Festival Series: KLEZMER MADNESS ! Saturday, September 29, 2012 – 8:00 p.m. – Kobacker Hall – For tickets, visit bgsu.edu/arts
Reflections on Being a 21st Century Klezmer Musician by David Krakauer, clarinetist with Klezmer Madness!
For those of you who are among the uninitiated, klezmer music is the traditional celebration music of Eastern European Jewry. This is the music that was played at weddings (and other festive events) for the Jewishcommunities of Russia, Poland, Byelorussia, Moldavia, Rumania, the Ukraine, the Baltic states, and Hungary,among other countries. Klezmer (which means music in Yiddish) was brought to the U.S. during the great waveof Jewish immigration between 1880 and 1920, and is primarily known to us today through recordings made inNew York beginning in the early 1920s by musicians who came to America during this time period. Because theHolocaust was to eradicate most of Eastern European Jewish culture, klezmer music in America exists as aprecious and important vestige of a varnished world.
It is an incredibly interesting time to be playing klezmer music — with a rise in Jewish consciousness, withEuropeans examining an aspect of the soul of their continent that was destroyed during World War II, with thetremendous excitement of the “world beat” phenomenon, and simply with the joyous “danceability” of this music.In fact, klezmer music has gone through two revivals since the mid-1970’s, and I believe we are now in a tremendously creative post revival period. While those of us playing klezmer today are still constantly studyingold recordings and other source material to retrieve what was almost lost to us there is, at the same time, a new sense of freedom and playfulness with the music that has given rise to a diverse repertoire, tremendousinternational participation and a wide variety of approaches. In my own work, as a 21st century American, I freely incorporate influences of funk, jazz and, most recently through my collaboration with sampling wizard Socalled, hip hop.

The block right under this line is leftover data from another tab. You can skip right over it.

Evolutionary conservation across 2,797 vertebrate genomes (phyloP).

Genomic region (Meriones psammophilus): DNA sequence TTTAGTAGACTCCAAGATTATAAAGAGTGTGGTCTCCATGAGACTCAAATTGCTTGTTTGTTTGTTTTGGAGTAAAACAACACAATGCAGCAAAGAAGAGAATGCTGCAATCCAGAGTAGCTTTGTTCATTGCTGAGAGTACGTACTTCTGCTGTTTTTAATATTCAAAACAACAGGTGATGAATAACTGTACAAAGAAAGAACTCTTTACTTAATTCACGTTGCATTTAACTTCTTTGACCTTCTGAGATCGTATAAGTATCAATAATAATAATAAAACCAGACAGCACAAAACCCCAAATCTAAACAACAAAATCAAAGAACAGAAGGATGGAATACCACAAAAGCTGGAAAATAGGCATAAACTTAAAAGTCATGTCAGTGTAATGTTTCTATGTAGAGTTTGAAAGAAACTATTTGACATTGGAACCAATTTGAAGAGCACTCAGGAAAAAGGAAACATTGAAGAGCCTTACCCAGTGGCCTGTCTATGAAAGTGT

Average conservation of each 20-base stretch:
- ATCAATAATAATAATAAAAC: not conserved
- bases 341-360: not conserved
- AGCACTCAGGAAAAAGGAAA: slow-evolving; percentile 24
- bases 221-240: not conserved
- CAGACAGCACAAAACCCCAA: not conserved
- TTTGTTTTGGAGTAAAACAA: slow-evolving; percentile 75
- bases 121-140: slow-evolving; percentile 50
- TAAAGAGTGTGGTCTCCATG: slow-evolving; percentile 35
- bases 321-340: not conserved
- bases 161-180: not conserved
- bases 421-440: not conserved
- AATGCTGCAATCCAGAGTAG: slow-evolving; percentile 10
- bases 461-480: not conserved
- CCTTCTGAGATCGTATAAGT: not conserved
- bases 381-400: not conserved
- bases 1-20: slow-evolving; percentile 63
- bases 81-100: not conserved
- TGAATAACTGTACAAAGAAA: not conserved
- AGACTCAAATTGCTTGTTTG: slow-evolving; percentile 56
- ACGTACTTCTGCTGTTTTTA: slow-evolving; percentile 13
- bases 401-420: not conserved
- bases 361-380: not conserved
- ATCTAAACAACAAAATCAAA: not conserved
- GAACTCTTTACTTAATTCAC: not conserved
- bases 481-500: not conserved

For me personally it is important to do two things in playing klezmer. One is to preserve the Jewishness — the inflection of the Yiddish language in the music (that I recognized in the speech inflections of my grandmother),the melodic shapes, the ornaments, the phrasing, the traditional repertoire, and the flavor of the cantor. But the second is to keep klezmer out of the museum — to write new klezmer pieces and to improvise on older forms in a way that is informed by the world around me today. My colleague Alicia Svigals, former violinist of the group The Klezmatics, talks about tradition always being in flux — that there is no such thing as static “tradition.” For example, when I write a more extended composition, I try to keep the feeling of a klezmer melody or ornament –but at the same time abstract that into a single gesture. Or, when I write a new tune, it has tobe danceable, yet full of quirky and weird aspects — in short, Klezmer Madness!
In both brand new pieces and re-interpretations of older standard repertoire, everything I play adheres to (or refers to) the basic forms of klezmer music: the Doina — rhapsodic, cantorial improvisation; the Chosidl — a kind of walking slower dance; the Terkish — a dotted-rhythm dance form from Rumania via Turkey (“oriental” in flavor); the old Rumanian Hora — a slow dance in a limping 3/8; and the Bulgar or Freylekh — an up-tempo dance tune for circle dancing and lifting honored guests up in chairs. This is a music that has been played from a time way before the earliest memories of my great great grandparents in Eastern Europe; and I’m honored to continue this great tradition. So all I can say now is . . . ENJOY!!!